A Woman Told the World Who Signed the Declaration of Independence

July 1, 2019 by Hristina Byrnes

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The names of the signers of the Declaration of Independence were revealed to the world in 1777 by a woman — Mary Katherine Goddard, printer and postmaster to the Second Continental Congress in Baltimore.

Delegates to the Congress agreed on the final wording of the Declaration on July 4th, 1776, and that night a large single-page version of it — a broadside — was printed by one John Dunlap in Philadelphia. The only name at the bottom was that of John Hancock, the Congress president.

The iconic parchment version of the Declaration — now on display at the National Archives in Washington, D.C. — was completed only on August 2nd, and while a handful of delegates added their names in the coming months, that’s the one that almost everyone signed. The occasion certainly qualifies as Pennsylvania’s entry in a listing of the most important historical event in every state.  

Only people who had seen the parchment Declaration would have known the names of the signers at that point. All that changed as of January 31st, 1777, thanks to Goddard.

According to an article about this important woman in American history published by Harvard University’s Declaration Resources Project, Goddard was born in Connecticut in 1739, the daughter of a doctor and postmaster. As a young woman, she joined her brother William’s printing and newspaper business in Providence, Rhode Island, later moving with him to Philadelphia and then on to Baltimore, where William established the city’s first newspaper.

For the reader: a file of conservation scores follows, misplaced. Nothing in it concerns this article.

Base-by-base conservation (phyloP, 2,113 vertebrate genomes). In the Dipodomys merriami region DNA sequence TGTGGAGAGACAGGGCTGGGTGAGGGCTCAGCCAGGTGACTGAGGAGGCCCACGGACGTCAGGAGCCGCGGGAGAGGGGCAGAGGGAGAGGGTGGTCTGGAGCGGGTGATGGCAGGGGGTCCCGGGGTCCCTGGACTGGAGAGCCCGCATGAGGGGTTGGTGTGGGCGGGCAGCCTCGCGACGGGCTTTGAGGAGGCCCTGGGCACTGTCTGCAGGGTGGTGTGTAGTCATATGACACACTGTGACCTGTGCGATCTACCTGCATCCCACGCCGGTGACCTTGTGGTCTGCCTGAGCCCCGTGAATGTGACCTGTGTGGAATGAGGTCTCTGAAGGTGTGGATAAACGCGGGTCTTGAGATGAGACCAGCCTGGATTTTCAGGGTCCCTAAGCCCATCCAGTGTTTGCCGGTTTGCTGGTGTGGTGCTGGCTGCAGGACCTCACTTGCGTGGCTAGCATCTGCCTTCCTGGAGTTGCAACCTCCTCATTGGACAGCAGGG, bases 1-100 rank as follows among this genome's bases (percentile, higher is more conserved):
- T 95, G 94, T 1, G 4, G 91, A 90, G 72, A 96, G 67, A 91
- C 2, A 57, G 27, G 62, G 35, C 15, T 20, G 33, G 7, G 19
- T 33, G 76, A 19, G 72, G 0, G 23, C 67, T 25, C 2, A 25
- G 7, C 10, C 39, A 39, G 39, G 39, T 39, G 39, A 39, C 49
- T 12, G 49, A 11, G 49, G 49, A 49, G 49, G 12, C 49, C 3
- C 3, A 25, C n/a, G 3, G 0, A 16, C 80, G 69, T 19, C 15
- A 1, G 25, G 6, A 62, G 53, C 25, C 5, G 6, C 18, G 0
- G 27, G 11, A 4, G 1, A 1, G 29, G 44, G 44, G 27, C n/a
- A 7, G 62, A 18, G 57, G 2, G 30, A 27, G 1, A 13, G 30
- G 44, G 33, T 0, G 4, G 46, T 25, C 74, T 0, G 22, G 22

William also set up a “Constitutional Post,” a mail delivery service promoted as an alternative to the British colonial postal system, and named his sister as Baltimore postmaster. That made her the first female postmaster in the colonies, and eventually the first one in the United States — these are some of the other coolest women’s firsts in history

She also took over publication of the newspaper from William — and when the Continental Congress fled from Philadelphia to Baltimore as the British advanced, she became their de facto official printer.

On January 18th, 1777, the Continental Congress issued an order “That an authenticated copy of the Declaration of Independency [sic], with the names of the members of Congress subscribing the same, be sent to each of the United States….”

Less than two weeks later, Goddard published what has become known as the Goddard Broadside — the first printed version of the Declaration specifically intended for preservation, and the first to list the names of all but one of the 56 people who signed the Declaration of Independence. (The missing name was that of Thomas McKean, who hadn’t yet appended his signature.) 

It her own name as well. Across the bottom of the broadside were the words “Baltimore, in Maryland: Printed by Mary Katherine Goddard.” With its publication, her name, as well as those of the signers, became known to the world.